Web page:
“Hot wine? Oh, Baldwin…”

Edris turned towards the stairs.

Edris turned towards the stairs. In spite of his desire to be rid of her, Colban could not resist reminding her that he had already been forgotten.

He tugged on her hand and peeped, “Good night, Edris.”

She turned back to him and gave him a guilty smile.

She turned back to him and gave him a guilty smile.

“Good night, Cubby. Don’t sit up too late. Come find me or a grown-​​up if you get too tired.”

Colban rubbed her hand between his palms and gave it a last pat before letting go.

“I will!”

'I will!'

He dropped his treacle smile as soon as she turned the corner.

Too late? How long did she expect his father would want to stay in there? The last time he and Maire had been together, they had never lasted a quarter hour before one of them stormed out of the room. They had scarcely even spoken except by passing messages through Cousin Egelric.

Colban snorted a cloud of steam through his nose.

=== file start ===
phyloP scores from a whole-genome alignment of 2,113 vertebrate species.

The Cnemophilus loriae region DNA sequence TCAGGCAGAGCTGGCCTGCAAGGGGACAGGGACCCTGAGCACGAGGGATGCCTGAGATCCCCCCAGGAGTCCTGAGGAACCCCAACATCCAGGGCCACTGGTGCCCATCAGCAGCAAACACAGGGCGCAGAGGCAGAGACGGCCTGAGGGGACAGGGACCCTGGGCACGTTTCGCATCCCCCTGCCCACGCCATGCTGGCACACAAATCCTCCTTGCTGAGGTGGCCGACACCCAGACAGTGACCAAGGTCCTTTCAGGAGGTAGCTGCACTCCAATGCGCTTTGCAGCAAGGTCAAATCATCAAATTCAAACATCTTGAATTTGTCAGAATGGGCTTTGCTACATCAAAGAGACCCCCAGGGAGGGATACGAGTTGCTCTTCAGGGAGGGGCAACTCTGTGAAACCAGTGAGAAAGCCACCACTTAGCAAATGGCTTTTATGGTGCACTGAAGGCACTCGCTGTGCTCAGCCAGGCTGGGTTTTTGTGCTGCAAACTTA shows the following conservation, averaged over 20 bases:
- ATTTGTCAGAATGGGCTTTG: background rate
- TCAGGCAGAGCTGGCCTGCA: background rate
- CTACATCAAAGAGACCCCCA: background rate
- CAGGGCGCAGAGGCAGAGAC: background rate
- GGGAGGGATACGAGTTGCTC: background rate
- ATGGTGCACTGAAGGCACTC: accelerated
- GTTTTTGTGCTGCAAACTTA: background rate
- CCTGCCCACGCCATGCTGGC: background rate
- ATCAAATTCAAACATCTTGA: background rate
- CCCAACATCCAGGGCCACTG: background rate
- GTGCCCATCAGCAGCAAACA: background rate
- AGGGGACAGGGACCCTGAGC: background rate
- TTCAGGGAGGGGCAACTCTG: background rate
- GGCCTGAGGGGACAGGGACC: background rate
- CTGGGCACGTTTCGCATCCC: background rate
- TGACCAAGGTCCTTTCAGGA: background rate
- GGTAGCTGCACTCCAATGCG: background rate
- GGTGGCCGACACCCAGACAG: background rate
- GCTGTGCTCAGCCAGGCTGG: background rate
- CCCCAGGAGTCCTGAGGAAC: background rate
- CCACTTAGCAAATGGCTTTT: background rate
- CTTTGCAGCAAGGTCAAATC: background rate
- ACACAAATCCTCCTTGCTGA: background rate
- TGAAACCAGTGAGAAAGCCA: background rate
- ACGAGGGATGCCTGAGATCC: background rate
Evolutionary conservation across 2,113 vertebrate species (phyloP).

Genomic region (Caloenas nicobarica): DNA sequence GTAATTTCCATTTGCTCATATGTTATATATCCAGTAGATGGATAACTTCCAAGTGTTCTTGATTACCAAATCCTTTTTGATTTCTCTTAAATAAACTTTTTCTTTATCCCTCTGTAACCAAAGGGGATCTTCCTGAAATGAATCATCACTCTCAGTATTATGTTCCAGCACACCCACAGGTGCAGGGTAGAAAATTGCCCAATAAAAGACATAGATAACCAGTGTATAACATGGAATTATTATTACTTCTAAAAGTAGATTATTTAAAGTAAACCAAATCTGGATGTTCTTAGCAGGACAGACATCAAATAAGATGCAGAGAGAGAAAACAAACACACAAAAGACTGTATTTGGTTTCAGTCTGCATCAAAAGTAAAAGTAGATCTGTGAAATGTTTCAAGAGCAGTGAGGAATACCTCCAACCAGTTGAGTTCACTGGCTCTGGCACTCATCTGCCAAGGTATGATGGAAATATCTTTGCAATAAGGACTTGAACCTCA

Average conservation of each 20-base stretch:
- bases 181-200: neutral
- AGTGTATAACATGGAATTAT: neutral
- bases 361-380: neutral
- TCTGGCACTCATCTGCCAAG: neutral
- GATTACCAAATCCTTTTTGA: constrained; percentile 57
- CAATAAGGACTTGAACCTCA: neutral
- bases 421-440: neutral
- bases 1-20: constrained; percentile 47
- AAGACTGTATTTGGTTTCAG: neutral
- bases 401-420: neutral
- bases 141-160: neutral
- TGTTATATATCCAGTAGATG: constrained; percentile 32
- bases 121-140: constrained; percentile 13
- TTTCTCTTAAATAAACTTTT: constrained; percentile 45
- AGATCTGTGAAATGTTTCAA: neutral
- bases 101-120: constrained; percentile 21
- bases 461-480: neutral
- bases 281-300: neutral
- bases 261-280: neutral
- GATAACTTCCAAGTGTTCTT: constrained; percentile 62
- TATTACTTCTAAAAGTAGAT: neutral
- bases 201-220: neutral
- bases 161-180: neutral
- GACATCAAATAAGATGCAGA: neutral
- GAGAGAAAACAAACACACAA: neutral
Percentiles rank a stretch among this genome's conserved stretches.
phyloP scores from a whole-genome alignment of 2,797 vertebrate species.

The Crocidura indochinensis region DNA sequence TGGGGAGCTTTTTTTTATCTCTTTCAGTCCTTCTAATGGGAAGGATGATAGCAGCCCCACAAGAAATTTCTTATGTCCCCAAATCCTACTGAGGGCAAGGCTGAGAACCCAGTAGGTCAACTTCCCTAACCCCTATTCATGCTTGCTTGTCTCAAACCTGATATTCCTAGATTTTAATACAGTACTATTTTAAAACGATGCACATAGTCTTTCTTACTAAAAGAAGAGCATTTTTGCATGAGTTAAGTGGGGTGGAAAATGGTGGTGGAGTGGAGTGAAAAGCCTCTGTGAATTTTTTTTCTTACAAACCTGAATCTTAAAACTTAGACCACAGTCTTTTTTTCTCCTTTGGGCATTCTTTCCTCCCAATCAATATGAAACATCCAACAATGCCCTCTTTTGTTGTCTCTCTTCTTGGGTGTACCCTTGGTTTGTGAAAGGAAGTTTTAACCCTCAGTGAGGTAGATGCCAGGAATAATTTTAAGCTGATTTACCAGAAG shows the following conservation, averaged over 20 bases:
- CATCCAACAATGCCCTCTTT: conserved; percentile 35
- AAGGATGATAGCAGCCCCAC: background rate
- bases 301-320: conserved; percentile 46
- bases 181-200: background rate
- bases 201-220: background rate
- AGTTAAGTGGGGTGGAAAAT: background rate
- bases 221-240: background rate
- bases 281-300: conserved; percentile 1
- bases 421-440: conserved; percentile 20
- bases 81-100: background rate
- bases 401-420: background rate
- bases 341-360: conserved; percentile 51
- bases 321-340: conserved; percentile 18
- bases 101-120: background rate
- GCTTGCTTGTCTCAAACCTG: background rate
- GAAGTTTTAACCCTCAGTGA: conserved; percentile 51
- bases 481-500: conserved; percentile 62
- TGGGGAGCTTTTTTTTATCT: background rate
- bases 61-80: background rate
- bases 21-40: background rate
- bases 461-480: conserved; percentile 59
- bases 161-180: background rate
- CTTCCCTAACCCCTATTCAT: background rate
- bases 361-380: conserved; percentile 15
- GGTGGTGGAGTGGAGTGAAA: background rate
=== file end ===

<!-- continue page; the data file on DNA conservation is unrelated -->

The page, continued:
Cousin Egelric. Colban snorted a cloud of fog through his nose. She had gotten him, too.

Colban nudged the stool closer to the door and flopped down onto the creaking seat. He tucked his hands into his armpits and hunched over, preparing to outlast the cold that was already seeping through his clothes.

Colban nudged the stool closer to the door and flopped down onto the creaking seat.

He would have grabbed a coat and gloves had he known, but he could not go back now. That would surely be the moment his father chose to slip out of the castle. Colban would wait. There was no way out of the chapel but through that door.

He did not move when it opened, other than to clench his cold hands into fists. He kept his head down.

He kept his head down.

He wanted to know whether his father would walk right past him. He would run after him, of course, before he had gone too far – but he wanted to know.

His father took a limping step through the doorway and stopped. Colban watched his mud-​​caked boots scuffle sideways, turning towards the stool.

Colban stared at the mud-caked toes of his boots.